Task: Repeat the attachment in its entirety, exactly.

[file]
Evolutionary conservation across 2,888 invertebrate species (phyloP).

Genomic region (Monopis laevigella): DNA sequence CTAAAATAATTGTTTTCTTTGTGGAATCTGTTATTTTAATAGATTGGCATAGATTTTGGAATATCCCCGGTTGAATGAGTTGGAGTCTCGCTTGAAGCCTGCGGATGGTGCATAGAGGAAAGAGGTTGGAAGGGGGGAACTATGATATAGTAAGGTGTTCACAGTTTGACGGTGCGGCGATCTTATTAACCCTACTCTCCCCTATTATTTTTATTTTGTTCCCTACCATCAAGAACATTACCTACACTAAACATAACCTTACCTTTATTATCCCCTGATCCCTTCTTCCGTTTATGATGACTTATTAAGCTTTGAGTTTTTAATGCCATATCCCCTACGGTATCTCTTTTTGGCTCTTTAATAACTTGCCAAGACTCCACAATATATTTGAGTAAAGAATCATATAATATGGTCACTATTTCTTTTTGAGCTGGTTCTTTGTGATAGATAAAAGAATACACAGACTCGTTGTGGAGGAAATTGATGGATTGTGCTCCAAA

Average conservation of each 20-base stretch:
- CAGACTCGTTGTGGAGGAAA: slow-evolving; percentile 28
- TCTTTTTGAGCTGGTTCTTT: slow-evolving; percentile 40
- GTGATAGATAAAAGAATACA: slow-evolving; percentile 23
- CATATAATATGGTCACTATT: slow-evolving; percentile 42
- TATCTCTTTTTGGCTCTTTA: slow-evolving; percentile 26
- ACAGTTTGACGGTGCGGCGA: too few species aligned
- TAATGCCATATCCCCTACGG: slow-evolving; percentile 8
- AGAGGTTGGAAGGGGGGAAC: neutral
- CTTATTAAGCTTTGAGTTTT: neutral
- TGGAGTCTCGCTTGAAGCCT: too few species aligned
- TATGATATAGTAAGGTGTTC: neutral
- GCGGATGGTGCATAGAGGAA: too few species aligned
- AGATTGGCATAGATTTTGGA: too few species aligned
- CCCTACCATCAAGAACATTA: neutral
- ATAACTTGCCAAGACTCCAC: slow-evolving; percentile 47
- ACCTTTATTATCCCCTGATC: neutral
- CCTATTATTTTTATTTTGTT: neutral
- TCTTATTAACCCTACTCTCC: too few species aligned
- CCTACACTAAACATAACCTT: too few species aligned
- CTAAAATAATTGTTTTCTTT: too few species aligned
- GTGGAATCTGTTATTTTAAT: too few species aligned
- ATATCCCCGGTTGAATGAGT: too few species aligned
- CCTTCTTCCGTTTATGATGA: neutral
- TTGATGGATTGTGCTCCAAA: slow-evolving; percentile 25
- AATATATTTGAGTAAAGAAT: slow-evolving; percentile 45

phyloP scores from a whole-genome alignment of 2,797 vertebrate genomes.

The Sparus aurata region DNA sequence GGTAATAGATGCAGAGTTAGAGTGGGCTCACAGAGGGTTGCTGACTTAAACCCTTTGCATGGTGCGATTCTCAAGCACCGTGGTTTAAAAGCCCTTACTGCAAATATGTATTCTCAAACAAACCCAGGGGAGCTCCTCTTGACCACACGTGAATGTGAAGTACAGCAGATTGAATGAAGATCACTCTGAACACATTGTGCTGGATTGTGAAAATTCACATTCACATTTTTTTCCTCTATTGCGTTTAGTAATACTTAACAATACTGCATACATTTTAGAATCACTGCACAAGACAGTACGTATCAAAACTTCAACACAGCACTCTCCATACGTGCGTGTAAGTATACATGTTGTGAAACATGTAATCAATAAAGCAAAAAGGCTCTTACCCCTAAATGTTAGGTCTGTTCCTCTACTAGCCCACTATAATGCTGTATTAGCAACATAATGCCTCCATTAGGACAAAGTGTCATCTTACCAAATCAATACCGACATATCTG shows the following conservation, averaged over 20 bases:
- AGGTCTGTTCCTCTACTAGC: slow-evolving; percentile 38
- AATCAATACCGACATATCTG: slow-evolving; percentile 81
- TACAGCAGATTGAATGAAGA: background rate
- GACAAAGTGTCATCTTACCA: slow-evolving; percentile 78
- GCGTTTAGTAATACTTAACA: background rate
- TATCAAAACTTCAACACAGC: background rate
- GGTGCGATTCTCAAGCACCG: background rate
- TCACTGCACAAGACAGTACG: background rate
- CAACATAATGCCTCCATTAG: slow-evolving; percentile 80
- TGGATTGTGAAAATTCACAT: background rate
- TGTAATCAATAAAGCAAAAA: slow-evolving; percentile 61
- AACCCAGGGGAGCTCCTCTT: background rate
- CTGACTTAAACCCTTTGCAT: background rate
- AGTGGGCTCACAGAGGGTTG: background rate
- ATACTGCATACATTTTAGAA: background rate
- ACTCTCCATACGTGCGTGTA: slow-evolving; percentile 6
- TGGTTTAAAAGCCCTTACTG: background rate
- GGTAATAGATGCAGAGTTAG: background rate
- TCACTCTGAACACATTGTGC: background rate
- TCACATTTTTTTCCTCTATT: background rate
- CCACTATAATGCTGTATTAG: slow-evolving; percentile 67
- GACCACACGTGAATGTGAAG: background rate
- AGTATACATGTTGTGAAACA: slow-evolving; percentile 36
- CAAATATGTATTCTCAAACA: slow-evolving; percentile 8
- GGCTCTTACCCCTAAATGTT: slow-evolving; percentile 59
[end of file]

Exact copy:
Evolutionary conservation across 2,888 invertebrate species (phyloP).

Genomic region (Monopis laevigella): DNA sequence CTAAAATAATTGTTTTCTTTGTGGAATCTGTTATTTTAATAGATTGGCATAGATTTTGGAATATCCCCGGTTGAATGAGTTGGAGTCTCGCTTGAAGCCTGCGGATGGTGCATAGAGGAAAGAGGTTGGAAGGGGGGAACTATGATATAGTAAGGTGTTCACAGTTTGACGGTGCGGCGATCTTATTAACCCTACTCTCCCCTATTATTTTTATTTTGTTCCCTACCATCAAGAACATTACCTACACTAAACATAACCTTACCTTTATTATCCCCTGATCCCTTCTTCCGTTTATGATGACTTATTAAGCTTTGAGTTTTTAATGCCATATCCCCTACGGTATCTCTTTTTGGCTCTTTAATAACTTGCCAAGACTCCACAATATATTTGAGTAAAGAATCATATAATATGGTCACTATTTCTTTTTGAGCTGGTTCTTTGTGATAGATAAAAGAATACACAGACTCGTTGTGGAGGAAATTGATGGATTGTGCTCCAAA

Average conservation of each 20-base stretch:
- CAGACTCGTTGTGGAGGAAA: slow-evolving; percentile 28
- TCTTTTTGAGCTGGTTCTTT: slow-evolving; percentile 40
- GTGATAGATAAAAGAATACA: slow-evolving; percentile 23
- CATATAATATGGTCACTATT: slow-evolving; percentile 42
- TATCTCTTTTTGGCTCTTTA: slow-evolving; percentile 26
- ACAGTTTGACGGTGCGGCGA: too few species aligned
- TAATGCCATATCCCCTACGG: slow-evolving; percentile 8
- AGAGGTTGGAAGGGGGGAAC: neutral
- CTTATTAAGCTTTGAGTTTT: neutral
- TGGAGTCTCGCTTGAAGCCT: too few species aligned
- TATGATATAGTAAGGTGTTC: neutral
- GCGGATGGTGCATAGAGGAA: too few species aligned
- AGATTGGCATAGATTTTGGA: too few species aligned
- CCCTACCATCAAGAACATTA: neutral
- ATAACTTGCCAAGACTCCAC: slow-evolving; percentile 47
- ACCTTTATTATCCCCTGATC: neutral
- CCTATTATTTTTATTTTGTT: neutral
- TCTTATTAACCCTACTCTCC: too few species aligned
- CCTACACTAAACATAACCTT: too few species aligned
- CTAAAATAATTGTTTTCTTT: too few species aligned
- GTGGAATCTGTTATTTTAAT: too few species aligned
- ATATCCCCGGTTGAATGAGT: too few species aligned
- CCTTCTTCCGTTTATGATGA: neutral
- TTGATGGATTGTGCTCCAAA: slow-evolving; percentile 25
- AATATATTTGAGTAAAGAAT: slow-evolving; percentile 45

phyloP scores from a whole-genome alignment of 2,797 vertebrate genomes.

The Sparus aurata region DNA sequence GGTAATAGATGCAGAGTTAGAGTGGGCTCACAGAGGGTTGCTGACTTAAACCCTTTGCATGGTGCGATTCTCAAGCACCGTGGTTTAAAAGCCCTTACTGCAAATATGTATTCTCAAACAAACCCAGGGGAGCTCCTCTTGACCACACGTGAATGTGAAGTACAGCAGATTGAATGAAGATCACTCTGAACACATTGTGCTGGATTGTGAAAATTCACATTCACATTTTTTTCCTCTATTGCGTTTAGTAATACTTAACAATACTGCATACATTTTAGAATCACTGCACAAGACAGTACGTATCAAAACTTCAACACAGCACTCTCCATACGTGCGTGTAAGTATACATGTTGTGAAACATGTAATCAATAAAGCAAAAAGGCTCTTACCCCTAAATGTTAGGTCTGTTCCTCTACTAGCCCACTATAATGCTGTATTAGCAACATAATGCCTCCATTAGGACAAAGTGTCATCTTACCAAATCAATACCGACATATCTG shows the following conservation, averaged over 20 bases:
- AGGTCTGTTCCTCTACTAGC: slow-evolving; percentile 38
- AATCAATACCGACATATCTG: slow-evolving; percentile 81
- TACAGCAGATTGAATGAAGA: background rate
- GACAAAGTGTCATCTTACCA: slow-evolving; percentile 78
- GCGTTTAGTAATACTTAACA: background rate
- TATCAAAACTTCAACACAGC: background rate
- GGTGCGATTCTCAAGCACCG: background rate
- TCACTGCACAAGACAGTACG: background rate
- CAACATAATGCCTCCATTAG: slow-evolving; percentile 80
- TGGATTGTGAAAATTCACAT: background rate
- TGTAATCAATAAAGCAAAAA: slow-evolving; percentile 61
- AACCCAGGGGAGCTCCTCTT: background rate
- CTGACTTAAACCCTTTGCAT: background rate
- AGTGGGCTCACAGAGGGTTG: background rate
- ATACTGCATACATTTTAGAA: background rate
- ACTCTCCATACGTGCGTGTA: slow-evolving; percentile 6
- TGGTTTAAAAGCCCTTACTG: background rate
- GGTAATAGATGCAGAGTTAG: background rate
- TCACTCTGAACACATTGTGC: background rate
- TCACATTTTTTTCCTCTATT: background rate
- CCACTATAATGCTGTATTAG: slow-evolving; percentile 67
- GACCACACGTGAATGTGAAG: background rate
- AGTATACATGTTGTGAAACA: slow-evolving; percentile 36
- CAAATATGTATTCTCAAACA: slow-evolving; percentile 8
- GGCTCTTACCCCTAAATGTT: slow-evolving; percentile 59